- Obesity and being overweight: People with excess body fat are more prone to having high blood pressure and high cholesterol levels, both of which increase the risk of developing heart disease.
How does one recover after a heart attack?
You can enjoy a happy and healthy life even after suffering a heart attack. However, you need to get the right medical treatment, while also making the lifestyle changes necessary for improving your heart health. To recover from a heart attack, here are some things you will have to do:
- Physical activity: After a sufficient recovery period, some amount of physical activity, like walks or light yoga, is good for the heart and necessary for managing your weight and cholesterol levels. Stay away from particularly strenuous activity, however.
- Lifestyle changes: This includes quitting tobacco for good, consuming a healthier diet, practicing meditation or deep breathing to reduce stress, indulging in healthy sleep habits and being more aware of your body’s overall health.
- Cardiac rehabilitation: Cardiac rehab (2) is a supervised program by doctors that includes physical activity, education on healthy living habits, and counselling.
How do you prevent a heart attack?
Staying active: Find a way to always stay active. Go for a run, cycle often, and choose to walk to nearby locations instead of taking your car. Indulge in a fitness activity you like, like Zumba or a game of football. Try to put in at least 30 minutes of focussed physical activity every day.
Eating healthy: Don’t just jump on to the diet fad of the day or week. Make sure to watch what you eat and check that what is on your plate is actually good for your body. Ditch the unhealthy items and replace them with healthy ones.
De-stressing: We can’t stress this enough. Stress is one of the leading causes of many health problems, both physical and mental. Reduce stressful situations in your life by de-cluttering it like you do your desk. Limit the time you spend on social media, and spend the extra minutes practicing a fun activity or listening to music from a relaxing playlist.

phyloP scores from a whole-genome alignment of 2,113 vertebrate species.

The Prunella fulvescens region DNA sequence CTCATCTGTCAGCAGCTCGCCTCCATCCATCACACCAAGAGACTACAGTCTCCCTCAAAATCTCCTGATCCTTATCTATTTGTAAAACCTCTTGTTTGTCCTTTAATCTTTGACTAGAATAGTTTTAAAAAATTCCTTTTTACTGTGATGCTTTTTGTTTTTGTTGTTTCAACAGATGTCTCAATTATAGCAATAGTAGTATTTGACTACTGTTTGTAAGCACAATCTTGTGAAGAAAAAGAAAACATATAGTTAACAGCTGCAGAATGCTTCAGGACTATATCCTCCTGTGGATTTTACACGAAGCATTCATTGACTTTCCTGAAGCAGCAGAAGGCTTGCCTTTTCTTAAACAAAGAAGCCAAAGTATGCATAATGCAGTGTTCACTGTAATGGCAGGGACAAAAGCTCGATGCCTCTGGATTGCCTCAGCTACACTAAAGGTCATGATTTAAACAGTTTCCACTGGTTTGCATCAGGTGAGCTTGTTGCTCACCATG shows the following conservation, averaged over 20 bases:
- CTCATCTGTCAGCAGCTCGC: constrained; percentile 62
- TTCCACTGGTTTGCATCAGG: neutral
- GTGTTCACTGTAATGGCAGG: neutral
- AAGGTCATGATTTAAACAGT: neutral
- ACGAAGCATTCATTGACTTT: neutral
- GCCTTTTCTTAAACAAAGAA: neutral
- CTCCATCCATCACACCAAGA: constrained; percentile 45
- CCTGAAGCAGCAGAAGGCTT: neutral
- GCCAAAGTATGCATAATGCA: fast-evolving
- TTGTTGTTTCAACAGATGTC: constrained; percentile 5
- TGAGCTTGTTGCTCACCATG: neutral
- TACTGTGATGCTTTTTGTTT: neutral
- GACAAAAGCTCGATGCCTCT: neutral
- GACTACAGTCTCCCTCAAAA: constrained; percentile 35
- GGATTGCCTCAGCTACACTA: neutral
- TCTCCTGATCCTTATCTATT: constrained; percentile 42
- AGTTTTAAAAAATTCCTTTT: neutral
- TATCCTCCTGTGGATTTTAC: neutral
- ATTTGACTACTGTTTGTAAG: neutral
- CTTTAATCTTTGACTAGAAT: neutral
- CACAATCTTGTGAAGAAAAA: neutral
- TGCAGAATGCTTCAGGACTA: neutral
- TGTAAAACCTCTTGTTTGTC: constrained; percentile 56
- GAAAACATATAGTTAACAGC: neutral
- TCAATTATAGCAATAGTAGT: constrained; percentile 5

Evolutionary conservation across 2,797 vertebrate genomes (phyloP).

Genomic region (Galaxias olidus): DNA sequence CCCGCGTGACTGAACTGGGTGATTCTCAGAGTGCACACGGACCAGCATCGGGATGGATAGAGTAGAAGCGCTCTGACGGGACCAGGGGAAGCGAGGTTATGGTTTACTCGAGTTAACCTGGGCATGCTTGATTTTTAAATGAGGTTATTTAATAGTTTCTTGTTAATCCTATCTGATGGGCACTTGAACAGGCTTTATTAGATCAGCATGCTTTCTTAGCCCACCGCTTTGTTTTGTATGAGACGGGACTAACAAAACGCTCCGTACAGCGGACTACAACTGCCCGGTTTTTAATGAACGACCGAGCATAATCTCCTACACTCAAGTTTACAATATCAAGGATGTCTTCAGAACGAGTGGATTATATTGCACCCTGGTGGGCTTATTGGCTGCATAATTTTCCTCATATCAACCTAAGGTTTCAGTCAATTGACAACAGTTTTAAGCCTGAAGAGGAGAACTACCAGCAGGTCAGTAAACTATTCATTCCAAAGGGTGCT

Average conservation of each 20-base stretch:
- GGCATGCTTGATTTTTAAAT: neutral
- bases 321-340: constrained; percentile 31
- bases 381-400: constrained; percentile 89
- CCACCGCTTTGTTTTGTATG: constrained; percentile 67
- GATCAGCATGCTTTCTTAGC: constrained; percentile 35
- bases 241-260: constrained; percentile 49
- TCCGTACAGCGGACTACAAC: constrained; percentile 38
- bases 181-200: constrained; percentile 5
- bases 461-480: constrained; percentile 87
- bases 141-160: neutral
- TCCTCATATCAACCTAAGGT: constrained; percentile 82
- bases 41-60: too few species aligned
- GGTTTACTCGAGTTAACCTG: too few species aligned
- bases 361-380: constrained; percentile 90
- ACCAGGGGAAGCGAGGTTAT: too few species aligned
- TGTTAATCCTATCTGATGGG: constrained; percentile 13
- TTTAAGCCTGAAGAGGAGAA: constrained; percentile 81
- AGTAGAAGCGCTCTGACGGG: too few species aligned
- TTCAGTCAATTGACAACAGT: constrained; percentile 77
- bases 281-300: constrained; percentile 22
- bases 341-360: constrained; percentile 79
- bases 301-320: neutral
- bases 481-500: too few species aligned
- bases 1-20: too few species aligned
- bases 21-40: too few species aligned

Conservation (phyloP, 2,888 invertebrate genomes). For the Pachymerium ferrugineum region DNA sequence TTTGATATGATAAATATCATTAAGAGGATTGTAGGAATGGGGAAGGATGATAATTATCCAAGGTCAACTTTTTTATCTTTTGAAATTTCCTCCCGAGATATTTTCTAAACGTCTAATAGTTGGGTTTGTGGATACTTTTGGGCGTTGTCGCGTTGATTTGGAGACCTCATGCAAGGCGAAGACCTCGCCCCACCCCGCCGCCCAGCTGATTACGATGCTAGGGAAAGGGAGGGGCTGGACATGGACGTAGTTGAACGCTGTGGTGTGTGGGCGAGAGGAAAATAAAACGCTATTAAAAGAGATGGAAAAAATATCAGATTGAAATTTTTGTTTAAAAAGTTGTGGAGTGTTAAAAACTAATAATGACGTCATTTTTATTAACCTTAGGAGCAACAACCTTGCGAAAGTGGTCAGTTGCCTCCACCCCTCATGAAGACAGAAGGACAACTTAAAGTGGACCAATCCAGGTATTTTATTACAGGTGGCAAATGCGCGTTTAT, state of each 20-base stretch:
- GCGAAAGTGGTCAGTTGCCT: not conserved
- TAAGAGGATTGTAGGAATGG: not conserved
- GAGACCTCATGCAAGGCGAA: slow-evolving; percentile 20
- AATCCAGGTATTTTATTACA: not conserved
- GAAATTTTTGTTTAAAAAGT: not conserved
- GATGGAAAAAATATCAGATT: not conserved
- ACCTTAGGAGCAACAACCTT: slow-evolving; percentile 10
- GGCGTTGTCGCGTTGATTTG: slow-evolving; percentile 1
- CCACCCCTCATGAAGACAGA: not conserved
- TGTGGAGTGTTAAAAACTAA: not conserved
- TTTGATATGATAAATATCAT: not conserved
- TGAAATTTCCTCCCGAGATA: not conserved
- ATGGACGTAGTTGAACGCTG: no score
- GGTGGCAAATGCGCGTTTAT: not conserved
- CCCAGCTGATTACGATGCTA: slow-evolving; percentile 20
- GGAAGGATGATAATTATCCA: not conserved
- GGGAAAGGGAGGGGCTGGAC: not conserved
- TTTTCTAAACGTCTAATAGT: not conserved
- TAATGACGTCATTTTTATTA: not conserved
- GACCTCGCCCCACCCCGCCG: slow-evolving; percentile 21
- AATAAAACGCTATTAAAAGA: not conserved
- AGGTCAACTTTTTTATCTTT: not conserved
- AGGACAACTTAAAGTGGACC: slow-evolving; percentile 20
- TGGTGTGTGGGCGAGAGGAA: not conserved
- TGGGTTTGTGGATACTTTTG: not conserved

Up your nutrition: Omega-3 fatty acids are good for cardiovascular health (3). These fatty acids reduce inflammation around the heart, thereby helping prevent heart disease. They also improve joint mobility, boost brain function and improve skin health. Get your daily dose of Omega-3 with Setu Triple Strength Fish Oil supplements!
1) What dietary changes can I made to reduce my risk of heart disease?
Make heart-healthy foods a part of your diet. Avoid red meats, deep-fried and high-sodium or processed foods, and excess amounts of sugar. Also be vigilant about your portion size so that you don’t end up overeating or undereating.
2) What treatments will I need if I suffer a heart attack?
The best treatment will be suggested by your doctor, which might include routine tests, medication, lifestyle changes, and possibly surgery.
3) Are there any concerns after recovering from a heart attack?
The major concern after recovering from a heart attack is having another one. Ensure that you stick to your medication and doctor’s advice to stay safe and healthy.